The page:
The Prime Crew for the NASA’s First Manned Skylab Mission Meet the Press in a Final Briefing Prior to Isolation for the Coming Launch of Skylab II, 05/01/1973
Skylab, the first American space station, was launched unmanned on May 14, 1973. This photo is of the prime crew for the first manned Skylab mission at a final briefing prior to isolation for the coming launch, which occurred on May 24, 1973. The astronauts are (L. to R.) Charles Conrad Jr., Commander, Paul J. Weitz, Pilot, and Dr. Joseph P. Kerwin, Science Pilot.
This Saturday, The National Archives and its Presidential Libraries will be at the National Air and Space Museum’s annual Space Day.
We’ll be hosting activities including:
- A Mission Checklist hunt for Apollo-related items at the National Archives and the Air and Space Museum in Washington, D.C.
- A Presidential Pop Quiz on U.S. Presidents and the Space Program.
Want a head start on your Mission Checklist? These Moon Tongs were used by Apollo mission astronauts to collect lunar samples.
The tongs are from the holdings of the Nixon Presidential Library and can be seen for a limited time in the “Nixon and the U.S. Space Program” display at the National Archives in D.C.
Close-up view of a set of tongs, an Apollo Lunar Hand Tool, being used by Astronaut Charles Conrad Jr., to pick up lunar samples during the Apollo XII mission, November 19, 1969. Photo courtesy of NASA.
This set of tongs was used to collect lunar samples from the “Ocean of Storms,” the largest dark spot on the Moon’s surface, during the Apollo XII mission. It was presented to President Nixon by astronauts Charles Conrad, Jr., Richard Gordon, Jr., and Alan Bean.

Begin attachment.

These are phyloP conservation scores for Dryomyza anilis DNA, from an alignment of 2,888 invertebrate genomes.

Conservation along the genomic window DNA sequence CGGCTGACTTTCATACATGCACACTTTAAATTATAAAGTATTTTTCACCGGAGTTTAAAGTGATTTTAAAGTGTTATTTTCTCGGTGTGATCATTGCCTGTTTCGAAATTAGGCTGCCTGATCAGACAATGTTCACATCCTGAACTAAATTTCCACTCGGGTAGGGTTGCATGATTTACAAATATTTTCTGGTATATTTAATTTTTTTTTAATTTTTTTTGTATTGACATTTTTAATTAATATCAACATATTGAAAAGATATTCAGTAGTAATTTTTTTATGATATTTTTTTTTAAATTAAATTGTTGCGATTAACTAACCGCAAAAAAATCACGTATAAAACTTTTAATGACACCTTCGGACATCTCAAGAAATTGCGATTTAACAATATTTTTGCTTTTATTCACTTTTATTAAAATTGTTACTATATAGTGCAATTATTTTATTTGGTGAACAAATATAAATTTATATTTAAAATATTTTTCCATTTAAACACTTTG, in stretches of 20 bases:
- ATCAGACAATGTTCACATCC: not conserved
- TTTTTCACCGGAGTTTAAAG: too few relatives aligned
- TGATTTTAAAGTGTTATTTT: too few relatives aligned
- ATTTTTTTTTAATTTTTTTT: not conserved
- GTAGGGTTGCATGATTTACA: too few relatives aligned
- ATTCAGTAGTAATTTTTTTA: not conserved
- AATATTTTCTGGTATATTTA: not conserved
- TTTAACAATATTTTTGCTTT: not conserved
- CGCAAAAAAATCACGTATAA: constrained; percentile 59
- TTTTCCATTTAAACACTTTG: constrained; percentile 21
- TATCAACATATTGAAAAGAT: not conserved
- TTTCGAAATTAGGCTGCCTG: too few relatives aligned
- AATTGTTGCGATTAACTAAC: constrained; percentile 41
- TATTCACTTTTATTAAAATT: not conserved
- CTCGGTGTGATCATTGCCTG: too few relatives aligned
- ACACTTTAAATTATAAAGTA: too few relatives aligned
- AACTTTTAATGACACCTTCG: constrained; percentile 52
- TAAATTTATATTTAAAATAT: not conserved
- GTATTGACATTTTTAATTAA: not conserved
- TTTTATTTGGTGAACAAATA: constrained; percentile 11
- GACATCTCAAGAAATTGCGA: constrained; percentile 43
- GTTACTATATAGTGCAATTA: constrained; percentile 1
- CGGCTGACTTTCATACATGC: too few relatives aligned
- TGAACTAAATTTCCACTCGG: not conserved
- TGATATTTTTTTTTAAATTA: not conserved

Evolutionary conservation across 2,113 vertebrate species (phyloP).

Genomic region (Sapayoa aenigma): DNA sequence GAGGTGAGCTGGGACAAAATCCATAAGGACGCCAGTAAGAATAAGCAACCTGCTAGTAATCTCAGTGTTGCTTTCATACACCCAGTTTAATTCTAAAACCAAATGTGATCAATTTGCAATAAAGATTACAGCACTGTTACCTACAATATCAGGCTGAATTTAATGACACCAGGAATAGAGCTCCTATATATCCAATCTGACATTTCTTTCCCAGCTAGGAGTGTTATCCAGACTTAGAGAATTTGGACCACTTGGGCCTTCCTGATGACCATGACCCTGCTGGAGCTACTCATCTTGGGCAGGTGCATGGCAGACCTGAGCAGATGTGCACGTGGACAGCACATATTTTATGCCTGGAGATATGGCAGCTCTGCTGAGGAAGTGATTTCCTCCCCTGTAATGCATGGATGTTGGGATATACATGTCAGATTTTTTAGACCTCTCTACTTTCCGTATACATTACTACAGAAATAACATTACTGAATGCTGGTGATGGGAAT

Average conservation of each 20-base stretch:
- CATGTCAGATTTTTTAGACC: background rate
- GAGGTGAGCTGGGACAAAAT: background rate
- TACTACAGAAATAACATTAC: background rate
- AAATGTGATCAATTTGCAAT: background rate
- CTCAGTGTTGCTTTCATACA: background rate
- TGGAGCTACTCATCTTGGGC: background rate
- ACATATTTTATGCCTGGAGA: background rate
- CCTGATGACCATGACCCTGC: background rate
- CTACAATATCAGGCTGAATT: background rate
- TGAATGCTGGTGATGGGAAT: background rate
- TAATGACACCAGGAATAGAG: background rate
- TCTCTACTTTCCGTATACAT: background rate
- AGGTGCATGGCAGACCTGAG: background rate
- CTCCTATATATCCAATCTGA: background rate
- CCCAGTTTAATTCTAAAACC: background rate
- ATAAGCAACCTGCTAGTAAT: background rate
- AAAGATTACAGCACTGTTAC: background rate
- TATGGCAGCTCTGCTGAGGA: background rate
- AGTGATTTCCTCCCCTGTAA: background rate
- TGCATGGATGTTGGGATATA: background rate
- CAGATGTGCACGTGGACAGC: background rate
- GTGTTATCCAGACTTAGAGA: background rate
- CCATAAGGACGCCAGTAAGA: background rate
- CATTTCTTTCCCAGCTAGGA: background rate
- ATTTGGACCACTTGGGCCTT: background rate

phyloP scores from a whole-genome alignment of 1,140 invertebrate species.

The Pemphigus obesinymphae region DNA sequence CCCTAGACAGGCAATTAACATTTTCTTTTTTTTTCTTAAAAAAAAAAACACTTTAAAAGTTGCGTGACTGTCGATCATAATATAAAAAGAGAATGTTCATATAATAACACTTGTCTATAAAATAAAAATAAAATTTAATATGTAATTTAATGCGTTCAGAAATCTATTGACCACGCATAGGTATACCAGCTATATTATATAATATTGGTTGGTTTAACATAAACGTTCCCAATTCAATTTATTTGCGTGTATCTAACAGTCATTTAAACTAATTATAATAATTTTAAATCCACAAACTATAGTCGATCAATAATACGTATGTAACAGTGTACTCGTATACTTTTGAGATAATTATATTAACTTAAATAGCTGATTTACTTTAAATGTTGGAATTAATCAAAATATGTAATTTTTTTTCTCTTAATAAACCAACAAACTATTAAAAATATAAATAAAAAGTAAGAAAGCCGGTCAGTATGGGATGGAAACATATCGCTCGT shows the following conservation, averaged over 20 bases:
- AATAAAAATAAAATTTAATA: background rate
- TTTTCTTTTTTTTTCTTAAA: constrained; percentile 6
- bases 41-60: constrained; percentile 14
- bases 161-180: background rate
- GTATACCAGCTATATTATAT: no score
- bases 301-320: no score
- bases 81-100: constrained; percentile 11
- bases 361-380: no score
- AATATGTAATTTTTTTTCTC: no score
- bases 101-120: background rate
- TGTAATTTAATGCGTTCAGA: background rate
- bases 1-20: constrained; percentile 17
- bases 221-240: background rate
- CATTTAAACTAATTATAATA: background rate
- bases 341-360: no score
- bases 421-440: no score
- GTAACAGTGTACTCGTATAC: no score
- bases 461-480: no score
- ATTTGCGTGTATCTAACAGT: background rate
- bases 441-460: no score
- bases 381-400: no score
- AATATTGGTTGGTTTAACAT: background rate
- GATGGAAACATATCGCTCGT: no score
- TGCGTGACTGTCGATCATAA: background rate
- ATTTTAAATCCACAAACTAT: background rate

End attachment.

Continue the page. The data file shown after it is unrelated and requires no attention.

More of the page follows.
Space photo of the Pacific Ocean, taken from the space shuttle orbiter Columbia during the first space transportation system test mission. The vertical stabilizer and orbital maneuvering system pods of the Columbia are shown in the foreground, 04/1981
April 12 is the anniversary of two milestones in space exploration, Soviet Cosmonaut Yuri Gagarin's voyage as the first human into space on 4/12/1961 and the first Space Shuttle mission, by the Space Shuttle Orbiter Columbia on 4/12/1981 (STS-1).
In recognition of Gagarins’ historic first mission, April 12 is now commemorated as the International Day of Human Space Flight.
The Space Shuttle Challenger lifts off on its maiden voyage, 30 years ago on April 4, 1983.
Space Transportation System Number 6, Orbiter Challenger, lifts off from Pad 39A carrying astronauts Paul J. Weitz, Koral J. Bobko, Donald H. Peterson and Dr. Story Musgrave, 04/04/1983
Fact Sheet—Astronaut Glenn’s Space Mission
A somewhat dry by-the-book recap of John Glenn’s historic mission to become the first American to orbit the Earth on February 20, 1962. With the world watching the historic and live-televised event, Glenn orbited the Earth three times in his space capsule, Friendship 7. Four hours and 55 minutes after ignition, John Glenn and Friendship 7 returned to Earth and splashed down in the Atlantic Ocean.
Want to see more? Try this 5-minute version of NASA’s film “Friendship 7”:
Astronaut Bruce McCandless II floats a few meters away from the cabin of the earth-orbiting Space Shuttle Challenger as part of an historic Extravehicular Activity (EVA) during Flight 41-B. This is the first use of the nitrogen-propelled, hand-controlled device called the Manned Maneuvering Unit (MMU), which allows astronauts to move freely in space without a tether, 02/07/1984